Given the current nationalistic and inward-facing rhetoric in both the United States and Europe, policymakers should give NATO and collective cooperation the utmost priority to strengthen the transatlantic relationship. While NATO has inefficiencies and shortcomings in specific policy areas, Americans and Europeans should not question its value, as it is a cornerstone of global security. To this end, we recommend the following policies: (1) NATO should re-assess the 2% spending target and establish a points system to serve as a comprehensive measure of member-contribution; (2) European intelligence agencies should be free to share intelligence amongst themselves and develop more efficient gathering and processing capabilities independent of NATO; (3) NATO must address weaknesses in systems for electronic warfare, as well as further develop cyber capabilities; and (4) the alliance should continue to support and expand the recent defensive troop deployments to NATO’s eastern borders.
1. Develop a “Burden and Risk Sharing Score”
Burden-sharing has been a recurring and contentious issue among NATO member-states. This contention intensified after President Trump’s criticism of countries that do not meet the 2% GDP contribution target. NATO should re-assess the 2% spending target, as it is unrealistic to expect countries to commit to this level of spending each year. The alliance should not discard the 2% spending target, as it signals that member-states are willing to invest in their security. Instead, it should adopt a 5 year target–member states should spend an average of 2% on defense over 5 years. This will allow for flexibility during economic hardships and political uncertainty. Additionally, NATO should establish a Burden and Risk Sharing Score to serve as a comprehensive measure of member states’ contribution to the alliance. The score might include: meeting the defense spending target, contributing to solving international crisis’, thwarting a terrorist plot, and other security contributions–cooperation that cannot be publicly shared because of its sensitivity. The score should be reviewed every 5 years and hopefully will show that NATO and the broader security alliance is just not an American endeavor.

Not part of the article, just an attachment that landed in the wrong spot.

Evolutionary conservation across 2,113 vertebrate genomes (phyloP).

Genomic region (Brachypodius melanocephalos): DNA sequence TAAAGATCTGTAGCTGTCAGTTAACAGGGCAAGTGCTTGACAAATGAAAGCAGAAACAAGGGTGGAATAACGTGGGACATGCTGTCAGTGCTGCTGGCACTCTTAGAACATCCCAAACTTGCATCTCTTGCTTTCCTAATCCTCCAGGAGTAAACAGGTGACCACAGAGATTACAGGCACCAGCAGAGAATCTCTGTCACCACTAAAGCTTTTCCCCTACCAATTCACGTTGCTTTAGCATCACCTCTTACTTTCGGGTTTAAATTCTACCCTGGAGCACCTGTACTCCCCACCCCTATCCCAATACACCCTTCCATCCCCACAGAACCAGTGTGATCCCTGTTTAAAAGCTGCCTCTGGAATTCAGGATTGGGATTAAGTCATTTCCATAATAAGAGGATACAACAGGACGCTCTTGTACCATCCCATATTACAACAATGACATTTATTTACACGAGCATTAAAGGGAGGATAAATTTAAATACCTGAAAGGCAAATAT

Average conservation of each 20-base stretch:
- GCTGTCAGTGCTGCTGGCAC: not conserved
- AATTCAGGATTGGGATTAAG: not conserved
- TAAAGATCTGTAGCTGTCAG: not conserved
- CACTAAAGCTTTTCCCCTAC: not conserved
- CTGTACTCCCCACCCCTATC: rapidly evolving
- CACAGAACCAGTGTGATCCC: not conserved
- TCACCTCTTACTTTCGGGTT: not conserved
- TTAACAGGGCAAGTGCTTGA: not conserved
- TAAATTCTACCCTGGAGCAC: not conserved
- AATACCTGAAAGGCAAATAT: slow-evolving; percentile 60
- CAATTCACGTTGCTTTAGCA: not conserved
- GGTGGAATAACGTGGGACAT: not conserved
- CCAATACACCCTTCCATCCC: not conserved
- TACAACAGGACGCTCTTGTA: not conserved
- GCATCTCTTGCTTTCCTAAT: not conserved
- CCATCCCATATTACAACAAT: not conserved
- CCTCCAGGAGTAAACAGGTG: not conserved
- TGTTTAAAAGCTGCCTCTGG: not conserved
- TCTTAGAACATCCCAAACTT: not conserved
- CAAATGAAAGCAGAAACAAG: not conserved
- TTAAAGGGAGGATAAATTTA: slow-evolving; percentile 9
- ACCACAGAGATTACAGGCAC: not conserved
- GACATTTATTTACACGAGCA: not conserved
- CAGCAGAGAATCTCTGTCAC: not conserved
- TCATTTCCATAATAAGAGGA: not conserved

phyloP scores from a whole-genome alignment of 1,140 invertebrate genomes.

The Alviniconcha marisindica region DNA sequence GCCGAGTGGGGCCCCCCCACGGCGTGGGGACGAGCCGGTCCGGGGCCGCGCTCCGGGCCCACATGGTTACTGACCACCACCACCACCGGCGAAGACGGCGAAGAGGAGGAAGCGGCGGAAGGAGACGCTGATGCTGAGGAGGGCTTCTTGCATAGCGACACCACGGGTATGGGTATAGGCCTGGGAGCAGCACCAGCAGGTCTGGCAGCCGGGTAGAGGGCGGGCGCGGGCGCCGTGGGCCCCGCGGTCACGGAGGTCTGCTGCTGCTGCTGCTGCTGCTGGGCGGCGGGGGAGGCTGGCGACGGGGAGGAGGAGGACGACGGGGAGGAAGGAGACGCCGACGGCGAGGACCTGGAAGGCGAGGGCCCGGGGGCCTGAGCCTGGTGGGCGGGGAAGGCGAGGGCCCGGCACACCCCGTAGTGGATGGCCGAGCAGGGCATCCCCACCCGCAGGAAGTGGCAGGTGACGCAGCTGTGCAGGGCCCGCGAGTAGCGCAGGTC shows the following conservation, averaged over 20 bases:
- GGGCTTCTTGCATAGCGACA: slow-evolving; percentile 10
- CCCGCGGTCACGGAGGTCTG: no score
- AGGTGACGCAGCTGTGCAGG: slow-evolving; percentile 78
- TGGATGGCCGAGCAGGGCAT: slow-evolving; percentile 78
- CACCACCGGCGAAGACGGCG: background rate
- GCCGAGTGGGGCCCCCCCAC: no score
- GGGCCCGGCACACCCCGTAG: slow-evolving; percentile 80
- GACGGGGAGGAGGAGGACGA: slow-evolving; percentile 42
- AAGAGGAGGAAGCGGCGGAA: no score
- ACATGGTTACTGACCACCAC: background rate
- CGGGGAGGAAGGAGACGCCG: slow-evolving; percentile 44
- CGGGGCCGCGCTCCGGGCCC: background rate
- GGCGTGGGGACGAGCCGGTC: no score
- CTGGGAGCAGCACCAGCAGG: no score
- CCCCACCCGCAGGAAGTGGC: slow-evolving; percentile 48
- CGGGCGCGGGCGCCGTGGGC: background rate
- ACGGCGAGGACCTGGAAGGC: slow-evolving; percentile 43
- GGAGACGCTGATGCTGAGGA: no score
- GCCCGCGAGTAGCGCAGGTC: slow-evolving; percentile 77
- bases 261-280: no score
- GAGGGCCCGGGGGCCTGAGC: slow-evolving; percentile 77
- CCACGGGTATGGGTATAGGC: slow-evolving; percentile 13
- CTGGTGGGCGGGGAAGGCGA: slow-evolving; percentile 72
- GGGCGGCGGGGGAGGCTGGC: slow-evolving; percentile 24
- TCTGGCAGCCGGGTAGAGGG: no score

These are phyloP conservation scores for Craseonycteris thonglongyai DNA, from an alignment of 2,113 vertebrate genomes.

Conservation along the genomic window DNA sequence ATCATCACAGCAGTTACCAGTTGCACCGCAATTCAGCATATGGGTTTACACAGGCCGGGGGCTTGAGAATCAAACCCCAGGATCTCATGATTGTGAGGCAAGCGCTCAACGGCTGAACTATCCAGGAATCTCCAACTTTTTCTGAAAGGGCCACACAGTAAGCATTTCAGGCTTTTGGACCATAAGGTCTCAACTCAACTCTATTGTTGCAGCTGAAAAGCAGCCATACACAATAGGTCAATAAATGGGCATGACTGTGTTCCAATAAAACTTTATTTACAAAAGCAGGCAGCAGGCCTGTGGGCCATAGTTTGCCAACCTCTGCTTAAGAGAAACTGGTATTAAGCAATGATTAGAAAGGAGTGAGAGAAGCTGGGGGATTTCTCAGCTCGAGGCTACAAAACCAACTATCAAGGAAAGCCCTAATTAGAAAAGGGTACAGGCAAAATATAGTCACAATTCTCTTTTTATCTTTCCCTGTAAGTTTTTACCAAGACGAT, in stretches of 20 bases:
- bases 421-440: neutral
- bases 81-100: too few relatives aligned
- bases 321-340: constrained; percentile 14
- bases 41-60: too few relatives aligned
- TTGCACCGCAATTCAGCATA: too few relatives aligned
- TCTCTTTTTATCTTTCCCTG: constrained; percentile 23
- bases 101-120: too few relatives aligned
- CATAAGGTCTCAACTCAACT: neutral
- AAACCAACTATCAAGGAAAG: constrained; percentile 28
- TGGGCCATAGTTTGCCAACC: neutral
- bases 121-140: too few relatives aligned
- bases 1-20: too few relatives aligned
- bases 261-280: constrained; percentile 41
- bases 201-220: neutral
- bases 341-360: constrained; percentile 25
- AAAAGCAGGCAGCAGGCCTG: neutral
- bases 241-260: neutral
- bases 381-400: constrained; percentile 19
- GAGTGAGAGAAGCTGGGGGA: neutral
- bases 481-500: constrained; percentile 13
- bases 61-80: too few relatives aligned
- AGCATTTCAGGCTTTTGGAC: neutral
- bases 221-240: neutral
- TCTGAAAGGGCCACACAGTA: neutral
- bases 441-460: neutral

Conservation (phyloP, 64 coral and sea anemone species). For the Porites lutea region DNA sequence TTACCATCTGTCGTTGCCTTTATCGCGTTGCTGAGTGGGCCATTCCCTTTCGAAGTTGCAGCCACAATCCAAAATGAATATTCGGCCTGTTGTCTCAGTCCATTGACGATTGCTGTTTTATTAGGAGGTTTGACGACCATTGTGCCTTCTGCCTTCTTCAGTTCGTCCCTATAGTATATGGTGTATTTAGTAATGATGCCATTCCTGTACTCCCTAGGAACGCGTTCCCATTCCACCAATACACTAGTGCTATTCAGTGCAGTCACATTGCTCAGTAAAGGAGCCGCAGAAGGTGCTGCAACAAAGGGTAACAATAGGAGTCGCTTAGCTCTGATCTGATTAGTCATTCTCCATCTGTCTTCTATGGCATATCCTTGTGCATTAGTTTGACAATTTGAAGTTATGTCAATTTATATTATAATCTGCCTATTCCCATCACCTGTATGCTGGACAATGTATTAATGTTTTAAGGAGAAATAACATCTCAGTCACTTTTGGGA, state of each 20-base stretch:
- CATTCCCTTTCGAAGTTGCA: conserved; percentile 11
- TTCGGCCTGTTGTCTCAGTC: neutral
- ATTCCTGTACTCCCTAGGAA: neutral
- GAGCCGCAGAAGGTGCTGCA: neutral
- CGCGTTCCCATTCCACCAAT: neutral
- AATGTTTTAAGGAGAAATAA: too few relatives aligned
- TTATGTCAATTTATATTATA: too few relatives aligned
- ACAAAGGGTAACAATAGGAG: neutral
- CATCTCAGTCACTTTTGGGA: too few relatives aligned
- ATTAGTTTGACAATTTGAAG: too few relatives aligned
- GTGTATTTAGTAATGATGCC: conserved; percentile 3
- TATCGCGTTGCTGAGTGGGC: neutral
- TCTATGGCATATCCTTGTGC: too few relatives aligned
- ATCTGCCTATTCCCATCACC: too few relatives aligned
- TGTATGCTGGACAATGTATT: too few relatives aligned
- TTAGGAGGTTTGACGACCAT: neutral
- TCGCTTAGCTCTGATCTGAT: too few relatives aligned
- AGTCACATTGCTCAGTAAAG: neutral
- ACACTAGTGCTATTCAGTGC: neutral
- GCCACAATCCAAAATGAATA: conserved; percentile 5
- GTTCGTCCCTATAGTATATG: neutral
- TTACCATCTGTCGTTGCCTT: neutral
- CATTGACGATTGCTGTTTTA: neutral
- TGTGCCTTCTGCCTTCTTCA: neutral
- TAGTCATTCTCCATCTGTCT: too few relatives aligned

2. Counterterrorism Intelligence Sharing
In an era of terrorism, the transatlantic exchange of intelligence is an indispensable tool in the preservation of security and stability. Today’s dynamic threats require the United States and NATO to enhance intelligence cooperation, solidifying silent linkages that facilitate a worldwide anti-terror watch and fight. Complicated European privacy laws make cooperation among intelligence entities and key government ministries exceptionally difficult. Recent events have demonstrated the over-reliance of NATO and the European Union intelligence entities on the United States’ intelligence architecture. Moving forward, we propose exploring new, bilateral and multilateral intelligence sharing agreements, as well as strengthening the existing NATO/European Union infrastructure through increased intelligence sharing and bolstering of analytic/technical collection capabilities. Additionally, we recommend assigning tailored intelligence focus areas to individual member states, in order to leverage the collective expertise each brings to the alliance.
3. Enhance Cyber Capabilities To Counter Emerging Threats